Coconut Oil: Delicious AND Healthy?

Coconut is good for more than just fruity summer drinks. But is cooking with coconut oil as healthy as some people claim?

White, flaky and sweet coconut is eaten fresh from the gourd or dried and flaked in candies, cakes and pies. Coconut butter is used in suntan lotions and emollients. And some say that coconut oil may be the next great health craze, citing it as heart healthy and a possible treatment for Alzheimer’s and obesity.

There is no question that coconut oil is flavorful and makes an excellent frying oil due to its high smoking point, but there isn’t enough data to show that it has any overriding healthful properties. There are no reliable studies proving that it’s better than using poly- or mono- unsaturated oils such as olive, canola or corn, and the major health organizations still feel that it falls squarely in the realm of the unhealthy fats.

The reasons some scientists believe it has beneficial properties are three-fold: populations survey data, its high composition of medium-chain triglycerides and its proportion of lauric acid.

Coconut oil is commonly used for food preparations in many tropical nations and there are epidemiological studies showing that in these populations there is a positive association with higher high density lipoprotein (HDL) levels (the “good” cholesterol). However, there is also considerable research showing that coconut oil increases low density lipoprotein (LDL) levels (the “bad” cholesterol).

Like the fat in red meat and whole milk, coconut oil is saturated. In fact, it is far more saturated that most of the oils we use in cooking, including butter. But some say that although saturated, its fat doesn’t cause the same elevations in LDL cholesterol that other saturated fats do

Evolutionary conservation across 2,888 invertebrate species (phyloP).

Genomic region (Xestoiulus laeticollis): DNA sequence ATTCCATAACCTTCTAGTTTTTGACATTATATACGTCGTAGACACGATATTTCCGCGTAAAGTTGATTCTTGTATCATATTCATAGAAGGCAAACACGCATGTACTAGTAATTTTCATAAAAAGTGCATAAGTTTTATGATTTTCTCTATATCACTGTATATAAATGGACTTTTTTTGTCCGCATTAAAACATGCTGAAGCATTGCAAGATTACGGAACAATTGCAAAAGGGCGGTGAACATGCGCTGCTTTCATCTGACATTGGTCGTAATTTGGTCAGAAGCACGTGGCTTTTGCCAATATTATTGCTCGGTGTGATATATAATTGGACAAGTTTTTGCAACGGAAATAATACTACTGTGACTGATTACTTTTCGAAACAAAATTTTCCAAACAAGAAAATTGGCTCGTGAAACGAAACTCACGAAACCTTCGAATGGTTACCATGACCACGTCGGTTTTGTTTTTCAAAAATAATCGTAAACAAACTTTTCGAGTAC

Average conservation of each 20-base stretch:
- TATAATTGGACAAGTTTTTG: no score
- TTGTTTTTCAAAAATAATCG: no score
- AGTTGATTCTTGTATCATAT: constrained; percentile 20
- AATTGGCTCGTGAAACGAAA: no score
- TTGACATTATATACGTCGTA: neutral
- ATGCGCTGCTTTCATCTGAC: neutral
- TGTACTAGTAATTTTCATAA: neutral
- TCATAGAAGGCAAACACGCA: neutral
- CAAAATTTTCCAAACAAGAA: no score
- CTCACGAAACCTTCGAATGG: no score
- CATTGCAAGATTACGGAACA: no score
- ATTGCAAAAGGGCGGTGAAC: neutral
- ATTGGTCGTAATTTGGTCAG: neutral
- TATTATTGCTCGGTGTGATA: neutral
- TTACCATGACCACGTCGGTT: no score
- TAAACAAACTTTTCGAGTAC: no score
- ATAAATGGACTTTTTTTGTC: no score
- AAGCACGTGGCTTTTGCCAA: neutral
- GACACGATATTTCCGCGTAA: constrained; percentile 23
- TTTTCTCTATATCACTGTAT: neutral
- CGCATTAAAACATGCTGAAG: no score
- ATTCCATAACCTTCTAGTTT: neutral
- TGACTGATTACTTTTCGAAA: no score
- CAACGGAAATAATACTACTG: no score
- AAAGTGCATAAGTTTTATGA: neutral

Coconut oil’s predominant fat is lauric acid, which has the positive benefit of raising HDL cholesterol more effectively than other saturated fats  (All saturated fats raise HDL along with raising LDL). This gives it a better lipid profile than other saturated fats but that is similar to substituting cigars for cigarettes.

Continue to enjoy coconut oil occasionally for its flavor, but do the majority of your cooking with unsaturated oils

The fats in coconut oil are medium chain triglycerides (MCT) as opposed to the long-chain (LCT) versions in most other saturated fats.

Medium chain triglycerides (MCT) don’t require bile for digestion.  Since they are  transported directly into the liver’s blood supply instead of being bundled into lipoproteins they don’t deposit fat and cholesterol into the arteries

In fact, most MCTs are burned for energy rather than stored as fat; a fact used as corroboration for coconut oils putatively weight loss properties.

There have been some studies showing that people fed 100 percent MCT oil compared with LCT oils have had modest reductions in weight, although this hasn’t been replicated with pure coconut oil.

And although ketones, a preferred brain nutrient source in Alzheimer’s patients which can be produced using MCTs found in coconut oil, can help maintain brain function, the amount required is beyond what can be generated ingesting coconut oil either fresh or in the form of supplements.

So at present, there is not even close to enough evidence to support those incredible heart health and Alzheimer’s cure claims. So continue to enjoy coconut oil occasionally for its flavor but do the majority of your cooking with unsaturated oils.

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